de Havilland DH 125

In the late 1950's de Havilland Aircraft Co. were considering the replacement for its highly respected Dove aircraft. At the time there was widespread use of jet aircraft by airlines throughout the world and de Havilland desired an executive aircraft to complete with this. A list of 'must have' features was drawn up. Cruseing speed would have to be at least around the 500mph range. Be able to carry 8 people and their luggage, non-stop between any two capitals or major industrial areas within Western Europe. The need to be able to be accommodated by any airfield currently able to accept executive aircraft meant that performance and ground handling would be such that even small airfields wouldn't find the aircraft a problem.

In April 1961 de Havilland, who became part of Hawker Siddeley Aviation in 1960, announced to the world that they were intending to build a new pure jet aircraft called the de Havilland DH125 Jet Dragon.

In July 1962 the first prototype was rolled out. Registered G-ARYA with a construction number of 25001. Its maiden flight was on 13th August 1962 and too 56 minutes. On 12th December 1962 the maiden flight of the second prototype too place. Registered G-ARYB (c/n 25002). Both prototypes were assembled at Hatfield and had Viper 511 engines which gave 2,500lbs static thrust. Length was 46ft 5ins with an initial wingspan of 44ft but during development 18 inches was added to each wing tip increasing overall span to 47ft. This increased the performance of the aircraft and became the standard wing span width for all 125's until the redesign for the series 800 aircraft.

Production of the 125 was to be at Hawarden, near Chester and production aircraft were 12 longer than the prototypes. This was most noticeable by the cabin door now being wider at 36 inches. The first production aircraft, G-ARYC (c/n 25003) undertook flight testing for the Viper 520 engine. These engines produced 3,000lbs static thrust. The two prototypes were later re-fitted with these engines.

Second production aircraft, G-ASEC (c/n 25004) was the first to have wing fences in the middle of each wing. This was to become standard on all 125's

A total of 8 Series 1 production aircraft were produced (c/n 25002 to 25010).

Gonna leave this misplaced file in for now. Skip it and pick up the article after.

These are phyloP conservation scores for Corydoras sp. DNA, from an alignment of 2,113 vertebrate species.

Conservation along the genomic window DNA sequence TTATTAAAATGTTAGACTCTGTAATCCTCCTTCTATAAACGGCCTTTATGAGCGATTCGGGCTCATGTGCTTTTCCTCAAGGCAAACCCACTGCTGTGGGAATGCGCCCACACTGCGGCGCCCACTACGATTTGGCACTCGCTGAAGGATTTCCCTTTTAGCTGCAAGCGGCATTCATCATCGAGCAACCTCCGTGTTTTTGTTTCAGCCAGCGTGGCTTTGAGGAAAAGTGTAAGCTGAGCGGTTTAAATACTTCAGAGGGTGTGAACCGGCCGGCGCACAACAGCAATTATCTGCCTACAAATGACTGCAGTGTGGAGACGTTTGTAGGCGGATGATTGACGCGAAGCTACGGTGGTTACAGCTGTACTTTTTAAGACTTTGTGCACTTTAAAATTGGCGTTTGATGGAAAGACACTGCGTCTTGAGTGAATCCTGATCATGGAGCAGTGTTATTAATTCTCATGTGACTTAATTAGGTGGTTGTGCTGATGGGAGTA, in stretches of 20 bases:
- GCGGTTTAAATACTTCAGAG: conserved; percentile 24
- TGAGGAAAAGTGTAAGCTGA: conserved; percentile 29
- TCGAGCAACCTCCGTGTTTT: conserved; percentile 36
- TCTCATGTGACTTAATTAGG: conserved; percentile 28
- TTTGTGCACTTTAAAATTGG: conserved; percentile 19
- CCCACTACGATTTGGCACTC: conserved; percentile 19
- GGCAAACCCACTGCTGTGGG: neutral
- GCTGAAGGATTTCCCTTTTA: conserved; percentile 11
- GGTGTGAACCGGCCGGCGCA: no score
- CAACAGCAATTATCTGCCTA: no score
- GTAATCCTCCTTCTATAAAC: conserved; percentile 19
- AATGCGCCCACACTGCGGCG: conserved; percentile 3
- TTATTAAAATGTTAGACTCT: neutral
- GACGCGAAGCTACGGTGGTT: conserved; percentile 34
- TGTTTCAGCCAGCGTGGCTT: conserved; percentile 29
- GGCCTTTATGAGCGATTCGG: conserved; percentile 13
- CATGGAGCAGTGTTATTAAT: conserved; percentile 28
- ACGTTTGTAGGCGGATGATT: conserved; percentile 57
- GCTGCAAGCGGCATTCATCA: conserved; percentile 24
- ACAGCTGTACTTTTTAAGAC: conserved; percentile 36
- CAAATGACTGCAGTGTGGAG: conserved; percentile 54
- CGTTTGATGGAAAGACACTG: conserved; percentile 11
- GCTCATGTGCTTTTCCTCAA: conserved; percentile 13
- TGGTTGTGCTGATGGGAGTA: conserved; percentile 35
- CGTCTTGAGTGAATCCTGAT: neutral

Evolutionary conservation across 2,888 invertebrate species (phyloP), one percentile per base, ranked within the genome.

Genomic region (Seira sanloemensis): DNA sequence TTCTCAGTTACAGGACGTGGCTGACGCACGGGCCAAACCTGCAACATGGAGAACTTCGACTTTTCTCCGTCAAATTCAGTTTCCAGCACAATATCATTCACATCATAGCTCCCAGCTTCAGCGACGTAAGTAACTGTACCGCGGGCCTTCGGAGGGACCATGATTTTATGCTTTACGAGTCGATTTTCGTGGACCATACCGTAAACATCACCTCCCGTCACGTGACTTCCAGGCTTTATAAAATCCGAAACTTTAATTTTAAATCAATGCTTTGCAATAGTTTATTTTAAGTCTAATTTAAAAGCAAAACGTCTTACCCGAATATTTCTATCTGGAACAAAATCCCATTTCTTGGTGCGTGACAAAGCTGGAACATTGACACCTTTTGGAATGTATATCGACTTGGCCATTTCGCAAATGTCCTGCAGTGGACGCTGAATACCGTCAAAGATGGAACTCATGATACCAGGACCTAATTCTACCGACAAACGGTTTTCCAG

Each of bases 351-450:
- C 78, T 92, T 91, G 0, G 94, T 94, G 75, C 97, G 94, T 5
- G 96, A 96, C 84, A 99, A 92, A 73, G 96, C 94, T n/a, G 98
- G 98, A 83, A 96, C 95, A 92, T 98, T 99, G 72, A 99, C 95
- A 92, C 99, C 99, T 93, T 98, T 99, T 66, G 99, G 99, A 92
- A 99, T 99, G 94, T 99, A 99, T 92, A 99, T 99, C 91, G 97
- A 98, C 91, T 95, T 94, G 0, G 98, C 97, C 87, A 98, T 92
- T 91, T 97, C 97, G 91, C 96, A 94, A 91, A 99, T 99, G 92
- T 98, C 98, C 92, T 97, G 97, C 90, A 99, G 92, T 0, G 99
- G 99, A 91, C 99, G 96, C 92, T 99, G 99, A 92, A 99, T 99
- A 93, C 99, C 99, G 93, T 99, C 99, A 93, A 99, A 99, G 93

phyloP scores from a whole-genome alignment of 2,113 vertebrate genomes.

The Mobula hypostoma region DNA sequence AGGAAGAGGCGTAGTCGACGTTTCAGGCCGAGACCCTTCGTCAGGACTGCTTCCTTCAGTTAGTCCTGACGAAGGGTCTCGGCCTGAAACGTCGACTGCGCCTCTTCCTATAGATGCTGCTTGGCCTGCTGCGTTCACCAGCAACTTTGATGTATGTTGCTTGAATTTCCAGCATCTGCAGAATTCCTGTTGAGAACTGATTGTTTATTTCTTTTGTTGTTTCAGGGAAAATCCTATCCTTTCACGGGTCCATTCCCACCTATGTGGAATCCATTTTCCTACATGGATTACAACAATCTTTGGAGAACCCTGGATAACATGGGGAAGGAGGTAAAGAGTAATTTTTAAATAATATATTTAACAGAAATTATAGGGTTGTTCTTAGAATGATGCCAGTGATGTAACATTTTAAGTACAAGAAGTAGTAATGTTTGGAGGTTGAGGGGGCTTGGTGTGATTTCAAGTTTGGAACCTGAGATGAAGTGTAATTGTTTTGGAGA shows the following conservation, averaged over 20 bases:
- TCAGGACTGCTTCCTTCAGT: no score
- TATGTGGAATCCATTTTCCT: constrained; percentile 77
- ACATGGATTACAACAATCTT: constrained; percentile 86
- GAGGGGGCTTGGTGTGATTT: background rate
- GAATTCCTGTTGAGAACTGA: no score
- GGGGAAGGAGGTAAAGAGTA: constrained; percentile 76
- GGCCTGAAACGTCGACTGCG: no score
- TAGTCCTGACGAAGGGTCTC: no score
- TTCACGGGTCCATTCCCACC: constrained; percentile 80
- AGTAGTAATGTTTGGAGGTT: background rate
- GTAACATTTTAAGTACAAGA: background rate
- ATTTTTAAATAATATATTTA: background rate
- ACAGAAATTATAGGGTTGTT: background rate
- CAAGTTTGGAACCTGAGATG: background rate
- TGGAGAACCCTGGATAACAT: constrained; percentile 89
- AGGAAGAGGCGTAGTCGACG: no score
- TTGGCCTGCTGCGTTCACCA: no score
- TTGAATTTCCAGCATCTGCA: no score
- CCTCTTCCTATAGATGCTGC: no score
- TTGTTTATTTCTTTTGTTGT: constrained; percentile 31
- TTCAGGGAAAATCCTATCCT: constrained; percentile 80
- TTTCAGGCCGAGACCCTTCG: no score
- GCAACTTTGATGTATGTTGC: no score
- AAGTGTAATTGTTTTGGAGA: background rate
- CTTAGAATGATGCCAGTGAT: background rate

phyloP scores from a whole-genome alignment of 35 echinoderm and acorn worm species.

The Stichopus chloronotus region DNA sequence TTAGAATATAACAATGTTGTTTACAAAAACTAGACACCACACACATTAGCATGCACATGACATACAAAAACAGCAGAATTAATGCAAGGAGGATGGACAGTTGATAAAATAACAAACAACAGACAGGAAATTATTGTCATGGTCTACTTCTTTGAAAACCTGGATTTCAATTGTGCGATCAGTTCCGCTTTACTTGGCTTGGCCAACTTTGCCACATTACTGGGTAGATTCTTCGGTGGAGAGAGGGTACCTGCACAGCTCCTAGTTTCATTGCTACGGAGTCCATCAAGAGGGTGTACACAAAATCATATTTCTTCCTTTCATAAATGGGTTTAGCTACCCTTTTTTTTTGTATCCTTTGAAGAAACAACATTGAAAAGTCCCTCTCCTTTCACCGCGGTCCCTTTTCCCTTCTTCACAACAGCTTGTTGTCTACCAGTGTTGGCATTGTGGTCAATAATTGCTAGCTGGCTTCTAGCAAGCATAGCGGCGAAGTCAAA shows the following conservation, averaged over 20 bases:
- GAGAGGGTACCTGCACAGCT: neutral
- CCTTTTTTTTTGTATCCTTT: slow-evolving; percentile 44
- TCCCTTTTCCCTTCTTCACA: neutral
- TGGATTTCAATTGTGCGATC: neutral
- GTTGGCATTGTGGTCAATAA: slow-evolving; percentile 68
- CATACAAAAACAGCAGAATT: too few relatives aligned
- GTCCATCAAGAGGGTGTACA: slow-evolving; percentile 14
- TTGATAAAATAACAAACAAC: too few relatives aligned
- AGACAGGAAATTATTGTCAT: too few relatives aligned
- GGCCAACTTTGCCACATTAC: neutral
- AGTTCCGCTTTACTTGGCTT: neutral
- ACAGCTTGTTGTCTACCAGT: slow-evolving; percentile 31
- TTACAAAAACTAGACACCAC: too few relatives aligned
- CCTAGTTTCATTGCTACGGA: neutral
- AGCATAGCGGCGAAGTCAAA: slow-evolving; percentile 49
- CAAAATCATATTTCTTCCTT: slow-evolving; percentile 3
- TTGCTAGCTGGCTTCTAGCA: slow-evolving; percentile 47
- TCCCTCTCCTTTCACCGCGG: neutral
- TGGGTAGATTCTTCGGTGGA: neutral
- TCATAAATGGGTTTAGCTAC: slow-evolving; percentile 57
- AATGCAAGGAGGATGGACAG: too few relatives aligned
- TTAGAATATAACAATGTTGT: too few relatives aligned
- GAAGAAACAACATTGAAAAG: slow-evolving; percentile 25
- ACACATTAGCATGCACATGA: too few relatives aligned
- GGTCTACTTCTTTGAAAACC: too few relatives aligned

In 1963 the RAF ordered twenty DH125's for navigational training. These aircraft were 1B aircraft, however they had Viper 301 engines producing 3,000lb static trust, six windows on the port side but only 4 on the starboard. A ventral fin was added underneath the rear fuselage. These aircraft were designated by de Havilland as Series 2 aircraft but the RAF called them Dominie T Mk 1's. Construction number 25011 was the first of these aircraft and was given the serial XS709. It first flew on 30 December 1964 and entered RAF service on 30th March 1965. This aircraft is now preserved at the RAF Museum, Cosford. Further details of these aircraft can be found in the Series 2 page.

During this time, the series 1A/1B was introduced, whose main visual difference was the reduction of cabin windows from six to five. An upgraded engine, the Viper 521, was introduced giving 3,120lbs static thrust

The 1A was marketed in the US and Canada as apposed to the 1B which was marketed for the rest of the world. The 1A gained FAA flight certificate A3EU on 25th September 1964. 1A aircraft, with temporary avionics, were flown to one of three distributors for fitting out to customer requirements. The three distributors were Atlantic Aviation at Wilmington (for East coast customers), AiResearch at Los Angeles (for West coast customers) and Canadian customers were handled by Trimmins Aviation in Montreal.

The 1B aircraft were fitted out at Chester with Hawker Siddeley air conditioning and avionics.

de Havilland was amalgamated fully into Hawker Siddeley and became the HS125. However the name de Havilland and the designation DH125 was still used in the US as this was better known.

In 1966 the Viper 522 engine was introduced with 3,310lbs static thrust. Aircraft fitted with the new engine from construction were designated 1A/522 or 1B/522 with those aircraft retrofitted with the engines becoming 1A/S522 or 1B/S522's (c/n 25090 and 25109).

A total of 80 Series 1A/1B aircraft were completed. These together with the Series 2 aircraft for the RAF took the construction numbers up to 25110.